In such a way to underline its contempt with the lack of support for its Iraq policy from long-time European allies within NATO, the George W. Bush team adopted divisive rhetoric, blaming the old Western Europeans for their strategic myopia and inertia while appraising the new Eastern Europeans for demonstrating their solidarity with the transatlantic alliance and commitment to the U.S.-led world order.

A similar pattern seems to have resurfaced in the wake of the latest U.S. decision to tighten sanctions on Russia. Ranging from the key personalities of the European Commission to the German Chancellor Angela Merkel, a panoply of Western European leaders have criticized this American action severely.

The main criticism leveled against the U.S. was that American foreign policy decision makers did not take into account key EU interests, particularly economic and strategic interests concerning EU relations with Russia, and did not consult key European constituents before shaping the sanctions bill.

At the center of the Western European salvos against U.S.-sponsored sanctions was the German determination to go on with the construction of the Nord Stream II gas pipeline project that would potentially transform Germany into an energy hub in Europe by enabling Germany and key Western European states to buy Russian gas at much lower prices.

Putting sanctions on European commercial companies involved in the construction of this pipeline would severely hurt European economic interests.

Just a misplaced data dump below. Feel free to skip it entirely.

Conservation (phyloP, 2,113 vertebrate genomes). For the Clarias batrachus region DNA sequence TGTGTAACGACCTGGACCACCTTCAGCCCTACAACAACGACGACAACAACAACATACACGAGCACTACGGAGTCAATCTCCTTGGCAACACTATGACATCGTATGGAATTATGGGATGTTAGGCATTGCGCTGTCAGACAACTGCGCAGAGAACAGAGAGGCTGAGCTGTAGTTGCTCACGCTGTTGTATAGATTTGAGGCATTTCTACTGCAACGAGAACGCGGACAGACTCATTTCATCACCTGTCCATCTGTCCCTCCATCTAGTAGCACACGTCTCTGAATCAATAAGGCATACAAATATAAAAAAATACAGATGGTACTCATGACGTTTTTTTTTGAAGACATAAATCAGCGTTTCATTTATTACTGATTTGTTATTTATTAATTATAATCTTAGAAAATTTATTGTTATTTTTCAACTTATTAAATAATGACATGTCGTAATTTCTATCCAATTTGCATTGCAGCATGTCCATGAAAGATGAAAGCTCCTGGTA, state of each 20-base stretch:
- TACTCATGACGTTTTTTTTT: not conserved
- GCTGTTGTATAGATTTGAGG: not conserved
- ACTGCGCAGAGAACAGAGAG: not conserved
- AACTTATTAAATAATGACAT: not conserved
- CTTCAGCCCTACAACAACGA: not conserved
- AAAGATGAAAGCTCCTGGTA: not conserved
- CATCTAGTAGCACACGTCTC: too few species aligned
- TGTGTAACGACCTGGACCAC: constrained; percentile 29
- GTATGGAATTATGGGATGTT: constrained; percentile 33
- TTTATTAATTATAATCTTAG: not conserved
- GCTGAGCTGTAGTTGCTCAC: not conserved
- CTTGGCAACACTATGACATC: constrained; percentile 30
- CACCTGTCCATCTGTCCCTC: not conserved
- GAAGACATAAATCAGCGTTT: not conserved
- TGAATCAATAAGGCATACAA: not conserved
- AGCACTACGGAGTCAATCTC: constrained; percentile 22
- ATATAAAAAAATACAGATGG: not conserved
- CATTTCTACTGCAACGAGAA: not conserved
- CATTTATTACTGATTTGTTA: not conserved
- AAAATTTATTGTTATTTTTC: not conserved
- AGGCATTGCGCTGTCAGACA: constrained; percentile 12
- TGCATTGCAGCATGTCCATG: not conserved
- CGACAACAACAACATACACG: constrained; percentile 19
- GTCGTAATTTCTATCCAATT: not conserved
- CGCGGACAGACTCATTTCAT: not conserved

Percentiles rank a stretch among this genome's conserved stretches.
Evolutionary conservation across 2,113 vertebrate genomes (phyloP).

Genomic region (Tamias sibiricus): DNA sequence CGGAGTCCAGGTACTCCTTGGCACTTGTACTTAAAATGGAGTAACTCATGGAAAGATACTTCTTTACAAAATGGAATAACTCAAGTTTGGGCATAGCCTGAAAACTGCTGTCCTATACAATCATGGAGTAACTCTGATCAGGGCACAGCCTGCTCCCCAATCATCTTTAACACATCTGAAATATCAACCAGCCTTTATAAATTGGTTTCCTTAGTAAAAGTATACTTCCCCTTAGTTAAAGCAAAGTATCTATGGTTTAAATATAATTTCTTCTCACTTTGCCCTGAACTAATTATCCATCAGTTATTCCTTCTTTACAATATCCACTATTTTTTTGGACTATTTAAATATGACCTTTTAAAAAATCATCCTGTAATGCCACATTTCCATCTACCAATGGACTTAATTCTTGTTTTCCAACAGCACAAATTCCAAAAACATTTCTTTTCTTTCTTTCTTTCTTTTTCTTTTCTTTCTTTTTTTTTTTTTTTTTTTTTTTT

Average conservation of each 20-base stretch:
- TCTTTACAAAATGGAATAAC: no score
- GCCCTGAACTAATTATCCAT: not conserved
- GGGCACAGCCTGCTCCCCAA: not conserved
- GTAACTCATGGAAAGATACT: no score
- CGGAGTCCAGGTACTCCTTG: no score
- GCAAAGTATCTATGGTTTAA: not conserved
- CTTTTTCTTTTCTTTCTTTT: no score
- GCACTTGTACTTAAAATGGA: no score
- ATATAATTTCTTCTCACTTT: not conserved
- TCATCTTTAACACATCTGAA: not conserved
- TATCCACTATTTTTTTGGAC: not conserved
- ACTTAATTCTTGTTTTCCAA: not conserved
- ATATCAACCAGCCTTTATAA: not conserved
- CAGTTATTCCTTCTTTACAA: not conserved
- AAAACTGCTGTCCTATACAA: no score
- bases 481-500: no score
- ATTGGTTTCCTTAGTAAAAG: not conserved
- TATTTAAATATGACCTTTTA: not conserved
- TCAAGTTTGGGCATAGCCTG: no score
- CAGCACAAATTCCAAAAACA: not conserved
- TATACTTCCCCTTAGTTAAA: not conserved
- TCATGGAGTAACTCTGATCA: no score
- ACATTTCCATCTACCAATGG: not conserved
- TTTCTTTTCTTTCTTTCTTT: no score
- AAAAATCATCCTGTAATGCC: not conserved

From a German point of view, the new American sanctions would mainly punish European energy companies doing business with Russia, let alone convincing the Russian leadership that they had better change course in eastern Ukraine.

Moreover, the Germans also see traces of a pure economic motivation behind the new sanctions to help open new markets to American natural gas in the European continent.

Throwing Russia out of the market and bringing in American gas would not only serve U.S. economic interests but also help increase Washington’s geopolitical influence in those European countries where there exists a strong degree of resistance to Russia’s geopolitical and geo-economic patronage.

This is why Poland and many other central and eastern European countries threw their lot in with the United States in this latest episode.

It is worth noting that President Trump participated in the summit meeting of the 12 central and eastern European countries on the occasion of the Three Seas Initiative in Poland before his visit to Hamburg to attend the G-20 meeting in early July.